(Bloomberg) -- Ethiopia’s government accepted an invitation by the African Union to talks about ending the nation’s two-year civil war.
The continental body invited Ethiopia’s government and dissident Tigray fighters to talks in South Africa scheduled for Oct. 8, according to a copy of the letter seen by Bloomberg that was verified by an African Union official. South African Department of International Relations and Cooperation spokesman Clayson Monyela didn’t immediately respond to a request for comment sent by text message.
“The government of Ethiopia has accepted this invitation, which is in line with our principled position regarding the peaceful resolution of the conflict and the need to have talks without preconditions,” Redwan Hussien, the national security advisor to Ethiopian Prime Minister Abiy Ahmed, said in a statement on Twitter on Wednesday.
Getachew Reda, a senior member of the Tigray People’s Liberation Front that is fighting Abiy’s government, didn’t immediately respond to a request for comment sent by text message.
Conflict between Ethiopian government forces and dissident Tigrayan fighters resumed in August after a five-month lull. The renewed fighting threatens to stymie efforts by Ethiopia’s government to improve relations with international financiers, as it awaits an International Monetary Fund loan amid efforts to restructure its debt.
Yields on Ethiopia’s $1 billion of eurobonds due in 2024 have more than doubled this year to trade at 45.38% on Wednesday.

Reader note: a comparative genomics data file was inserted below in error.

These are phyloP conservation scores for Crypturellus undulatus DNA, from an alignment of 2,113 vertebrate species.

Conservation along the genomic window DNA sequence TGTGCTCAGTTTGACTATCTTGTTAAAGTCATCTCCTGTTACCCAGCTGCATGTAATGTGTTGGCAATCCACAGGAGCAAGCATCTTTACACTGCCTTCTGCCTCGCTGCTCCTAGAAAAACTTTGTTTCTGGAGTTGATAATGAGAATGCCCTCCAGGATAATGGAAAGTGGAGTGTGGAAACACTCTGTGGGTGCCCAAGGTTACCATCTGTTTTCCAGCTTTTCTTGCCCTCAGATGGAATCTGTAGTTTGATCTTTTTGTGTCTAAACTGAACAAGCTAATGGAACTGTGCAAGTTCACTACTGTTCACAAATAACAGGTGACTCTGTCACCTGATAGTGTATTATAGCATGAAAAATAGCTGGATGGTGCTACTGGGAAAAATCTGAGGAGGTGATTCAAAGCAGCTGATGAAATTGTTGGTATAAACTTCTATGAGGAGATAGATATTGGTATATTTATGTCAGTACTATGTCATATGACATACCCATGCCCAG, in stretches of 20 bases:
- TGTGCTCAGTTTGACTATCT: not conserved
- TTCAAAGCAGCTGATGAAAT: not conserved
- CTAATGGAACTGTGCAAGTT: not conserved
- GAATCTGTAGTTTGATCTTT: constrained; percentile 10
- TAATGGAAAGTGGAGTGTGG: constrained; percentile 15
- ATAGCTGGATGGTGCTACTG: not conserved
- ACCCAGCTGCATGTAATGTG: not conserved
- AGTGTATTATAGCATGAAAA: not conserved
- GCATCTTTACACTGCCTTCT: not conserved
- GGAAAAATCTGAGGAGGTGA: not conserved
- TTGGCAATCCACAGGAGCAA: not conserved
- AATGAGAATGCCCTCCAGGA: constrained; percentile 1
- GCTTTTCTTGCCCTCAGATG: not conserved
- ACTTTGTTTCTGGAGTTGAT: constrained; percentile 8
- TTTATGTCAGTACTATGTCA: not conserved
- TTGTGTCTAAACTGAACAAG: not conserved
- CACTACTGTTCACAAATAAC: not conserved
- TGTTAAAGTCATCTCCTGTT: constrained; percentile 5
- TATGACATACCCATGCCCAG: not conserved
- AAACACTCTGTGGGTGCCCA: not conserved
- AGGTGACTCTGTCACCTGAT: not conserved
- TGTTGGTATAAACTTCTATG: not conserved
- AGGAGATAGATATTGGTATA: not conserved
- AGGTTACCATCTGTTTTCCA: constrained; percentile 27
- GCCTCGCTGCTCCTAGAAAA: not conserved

US Special Envoy for the Horn of Africa Mike Hammer travels to Kenya, South Africa and Ethiopia this week to help efforts to implement a cease-fire and support the start of the African Union-led talks, the State Department said Oct. 3. Hammer’s visit takes place amid reports of continuing hostilities in Tigray, where residents are facing shortages of food and humanitarian supplies.
Tigray state television reported on Tuesday that an air strike hit a camp for internally displaced people in the region, killing at least 57 civilians and injuring several others. The assault took place near the town of Adi Da’ero, about 32 kilometers (20 miles) from the Eritrean border, the TPLF’s Getachew said on Twitter.
The attack was confirmed by two humanitarian workers, who asked not to be identified as they’re not authorized to speak to the media. A separate air strike hit Adi Da’ero last week, killing at least 10 people and injuring 13 others.
Read: Ethiopia Hostilities Escalate as Troops Amass on Eritrea Border
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